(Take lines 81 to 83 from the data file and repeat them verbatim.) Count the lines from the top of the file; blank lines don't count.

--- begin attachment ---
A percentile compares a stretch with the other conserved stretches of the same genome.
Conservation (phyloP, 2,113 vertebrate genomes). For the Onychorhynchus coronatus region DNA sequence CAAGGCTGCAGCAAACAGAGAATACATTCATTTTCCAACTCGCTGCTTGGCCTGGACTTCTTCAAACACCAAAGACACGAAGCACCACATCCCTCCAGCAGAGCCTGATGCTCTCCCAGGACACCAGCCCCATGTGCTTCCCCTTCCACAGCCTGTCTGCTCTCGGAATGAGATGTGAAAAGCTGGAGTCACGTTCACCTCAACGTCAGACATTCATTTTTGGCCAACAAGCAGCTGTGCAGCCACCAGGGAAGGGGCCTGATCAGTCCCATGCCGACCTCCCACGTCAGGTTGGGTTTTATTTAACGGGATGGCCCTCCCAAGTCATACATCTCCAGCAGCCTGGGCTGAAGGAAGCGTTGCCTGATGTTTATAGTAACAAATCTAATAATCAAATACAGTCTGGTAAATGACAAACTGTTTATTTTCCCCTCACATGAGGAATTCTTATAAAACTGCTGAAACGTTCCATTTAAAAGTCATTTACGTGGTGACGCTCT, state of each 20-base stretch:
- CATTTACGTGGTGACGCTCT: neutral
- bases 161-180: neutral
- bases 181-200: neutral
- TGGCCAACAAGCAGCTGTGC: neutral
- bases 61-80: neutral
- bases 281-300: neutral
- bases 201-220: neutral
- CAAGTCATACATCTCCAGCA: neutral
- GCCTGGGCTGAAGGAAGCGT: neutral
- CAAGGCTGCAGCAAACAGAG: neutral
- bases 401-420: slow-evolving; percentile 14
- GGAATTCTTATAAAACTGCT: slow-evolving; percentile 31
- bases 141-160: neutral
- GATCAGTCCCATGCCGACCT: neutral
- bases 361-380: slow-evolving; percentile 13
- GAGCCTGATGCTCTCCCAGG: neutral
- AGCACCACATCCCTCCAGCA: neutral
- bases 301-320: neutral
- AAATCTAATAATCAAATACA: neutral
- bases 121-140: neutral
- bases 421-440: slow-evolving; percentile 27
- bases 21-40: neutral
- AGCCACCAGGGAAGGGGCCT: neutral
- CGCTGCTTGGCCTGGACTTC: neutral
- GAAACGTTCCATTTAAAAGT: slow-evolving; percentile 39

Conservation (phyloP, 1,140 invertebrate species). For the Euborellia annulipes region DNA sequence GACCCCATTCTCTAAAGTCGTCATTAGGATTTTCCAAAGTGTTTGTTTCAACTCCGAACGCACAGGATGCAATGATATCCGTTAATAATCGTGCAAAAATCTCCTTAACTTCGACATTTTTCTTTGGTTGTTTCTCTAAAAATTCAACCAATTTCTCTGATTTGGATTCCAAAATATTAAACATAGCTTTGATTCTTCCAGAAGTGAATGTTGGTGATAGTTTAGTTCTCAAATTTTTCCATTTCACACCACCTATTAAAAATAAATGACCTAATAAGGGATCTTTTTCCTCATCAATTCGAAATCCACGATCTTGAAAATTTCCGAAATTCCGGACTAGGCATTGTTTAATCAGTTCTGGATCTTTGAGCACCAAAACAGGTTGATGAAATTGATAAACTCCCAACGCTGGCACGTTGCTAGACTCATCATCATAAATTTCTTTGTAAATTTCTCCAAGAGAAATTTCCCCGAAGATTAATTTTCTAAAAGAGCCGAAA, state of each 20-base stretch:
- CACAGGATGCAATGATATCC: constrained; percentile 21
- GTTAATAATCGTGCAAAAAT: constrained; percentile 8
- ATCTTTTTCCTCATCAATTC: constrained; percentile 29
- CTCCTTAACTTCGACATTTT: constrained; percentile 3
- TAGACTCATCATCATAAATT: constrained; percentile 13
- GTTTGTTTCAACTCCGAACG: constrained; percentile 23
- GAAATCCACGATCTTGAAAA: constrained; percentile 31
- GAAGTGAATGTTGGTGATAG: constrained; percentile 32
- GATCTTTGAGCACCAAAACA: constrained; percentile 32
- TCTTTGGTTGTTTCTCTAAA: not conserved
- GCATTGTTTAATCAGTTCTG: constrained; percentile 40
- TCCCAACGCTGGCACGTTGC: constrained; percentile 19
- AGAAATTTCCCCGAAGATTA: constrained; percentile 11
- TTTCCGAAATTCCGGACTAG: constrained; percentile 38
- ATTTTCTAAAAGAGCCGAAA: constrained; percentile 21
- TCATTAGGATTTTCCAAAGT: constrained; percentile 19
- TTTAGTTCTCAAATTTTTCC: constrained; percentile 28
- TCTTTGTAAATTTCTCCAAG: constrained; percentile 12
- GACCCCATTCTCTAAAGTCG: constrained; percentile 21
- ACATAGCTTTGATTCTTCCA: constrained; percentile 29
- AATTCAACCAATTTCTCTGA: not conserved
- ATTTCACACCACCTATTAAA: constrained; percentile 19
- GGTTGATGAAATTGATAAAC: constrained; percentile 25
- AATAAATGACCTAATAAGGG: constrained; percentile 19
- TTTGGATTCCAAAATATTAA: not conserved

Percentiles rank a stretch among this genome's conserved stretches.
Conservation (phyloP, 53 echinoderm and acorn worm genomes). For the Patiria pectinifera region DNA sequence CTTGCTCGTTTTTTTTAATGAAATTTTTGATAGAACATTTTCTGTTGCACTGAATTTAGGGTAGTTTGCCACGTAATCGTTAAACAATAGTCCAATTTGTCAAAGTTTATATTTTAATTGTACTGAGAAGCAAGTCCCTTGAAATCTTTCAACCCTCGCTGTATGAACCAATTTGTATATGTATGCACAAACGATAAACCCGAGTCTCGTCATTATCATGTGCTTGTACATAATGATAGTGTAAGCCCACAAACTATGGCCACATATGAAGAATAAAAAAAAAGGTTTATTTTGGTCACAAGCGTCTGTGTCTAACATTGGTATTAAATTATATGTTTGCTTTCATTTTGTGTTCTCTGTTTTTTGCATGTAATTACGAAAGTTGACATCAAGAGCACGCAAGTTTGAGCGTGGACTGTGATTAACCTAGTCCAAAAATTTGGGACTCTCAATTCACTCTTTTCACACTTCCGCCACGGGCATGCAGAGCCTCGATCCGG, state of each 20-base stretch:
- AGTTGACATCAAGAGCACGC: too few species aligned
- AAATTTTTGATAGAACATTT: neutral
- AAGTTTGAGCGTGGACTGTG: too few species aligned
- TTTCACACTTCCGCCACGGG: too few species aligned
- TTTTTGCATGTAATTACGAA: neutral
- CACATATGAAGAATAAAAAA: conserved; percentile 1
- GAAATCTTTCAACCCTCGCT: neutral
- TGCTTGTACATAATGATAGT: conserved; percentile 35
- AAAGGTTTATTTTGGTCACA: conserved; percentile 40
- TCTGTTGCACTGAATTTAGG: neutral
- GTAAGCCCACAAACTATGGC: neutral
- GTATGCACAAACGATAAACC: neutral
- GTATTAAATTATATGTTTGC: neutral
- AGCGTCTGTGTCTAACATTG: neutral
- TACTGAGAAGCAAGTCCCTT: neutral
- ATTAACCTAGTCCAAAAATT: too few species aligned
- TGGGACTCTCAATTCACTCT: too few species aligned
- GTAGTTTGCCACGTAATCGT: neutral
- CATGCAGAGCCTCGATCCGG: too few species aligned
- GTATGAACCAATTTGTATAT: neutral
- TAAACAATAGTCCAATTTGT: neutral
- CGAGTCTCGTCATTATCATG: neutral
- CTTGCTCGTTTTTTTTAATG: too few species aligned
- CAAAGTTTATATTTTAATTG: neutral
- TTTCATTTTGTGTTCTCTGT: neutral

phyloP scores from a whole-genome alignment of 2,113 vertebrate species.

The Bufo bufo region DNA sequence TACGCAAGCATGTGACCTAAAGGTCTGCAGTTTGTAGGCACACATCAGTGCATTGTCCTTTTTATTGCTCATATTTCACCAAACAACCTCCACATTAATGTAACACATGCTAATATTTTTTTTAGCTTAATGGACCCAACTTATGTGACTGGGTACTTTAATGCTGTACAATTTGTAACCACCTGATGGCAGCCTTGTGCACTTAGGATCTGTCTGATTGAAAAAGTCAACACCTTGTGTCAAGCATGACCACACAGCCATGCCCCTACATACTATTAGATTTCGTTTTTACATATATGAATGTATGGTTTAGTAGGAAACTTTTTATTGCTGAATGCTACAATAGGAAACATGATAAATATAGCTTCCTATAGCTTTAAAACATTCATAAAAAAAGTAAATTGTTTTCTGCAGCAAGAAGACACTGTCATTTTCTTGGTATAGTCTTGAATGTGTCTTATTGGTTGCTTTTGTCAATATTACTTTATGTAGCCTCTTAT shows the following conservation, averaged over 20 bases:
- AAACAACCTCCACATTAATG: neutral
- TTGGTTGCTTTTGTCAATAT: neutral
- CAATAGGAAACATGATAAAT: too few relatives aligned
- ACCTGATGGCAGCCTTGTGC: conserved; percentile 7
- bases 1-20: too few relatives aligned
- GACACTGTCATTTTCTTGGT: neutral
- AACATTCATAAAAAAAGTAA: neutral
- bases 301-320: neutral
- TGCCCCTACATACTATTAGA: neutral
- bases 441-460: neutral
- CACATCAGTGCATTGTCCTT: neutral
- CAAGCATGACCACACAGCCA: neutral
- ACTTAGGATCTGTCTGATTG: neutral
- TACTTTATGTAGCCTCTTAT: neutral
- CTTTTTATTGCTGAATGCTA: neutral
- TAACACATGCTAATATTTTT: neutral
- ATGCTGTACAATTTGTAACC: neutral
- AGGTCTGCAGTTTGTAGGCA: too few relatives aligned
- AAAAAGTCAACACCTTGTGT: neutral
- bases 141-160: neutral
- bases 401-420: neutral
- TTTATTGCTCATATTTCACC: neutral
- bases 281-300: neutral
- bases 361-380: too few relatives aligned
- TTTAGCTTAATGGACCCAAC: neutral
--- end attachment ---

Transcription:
phyloP scores from a whole-genome alignment of 2,113 vertebrate species.

The Bufo bufo region DNA sequence TACGCAAGCATGTGACCTAAAGGTCTGCAGTTTGTAGGCACACATCAGTGCATTGTCCTTTTTATTGCTCATATTTCACCAAACAACCTCCACATTAATGTAACACATGCTAATATTTTTTTTAGCTTAATGGACCCAACTTATGTGACTGGGTACTTTAATGCTGTACAATTTGTAACCACCTGATGGCAGCCTTGTGCACTTAGGATCTGTCTGATTGAAAAAGTCAACACCTTGTGTCAAGCATGACCACACAGCCATGCCCCTACATACTATTAGATTTCGTTTTTACATATATGAATGTATGGTTTAGTAGGAAACTTTTTATTGCTGAATGCTACAATAGGAAACATGATAAATATAGCTTCCTATAGCTTTAAAACATTCATAAAAAAAGTAAATTGTTTTCTGCAGCAAGAAGACACTGTCATTTTCTTGGTATAGTCTTGAATGTGTCTTATTGGTTGCTTTTGTCAATATTACTTTATGTAGCCTCTTAT shows the following conservation, averaged over 20 bases:
- AAACAACCTCCACATTAATG: neutral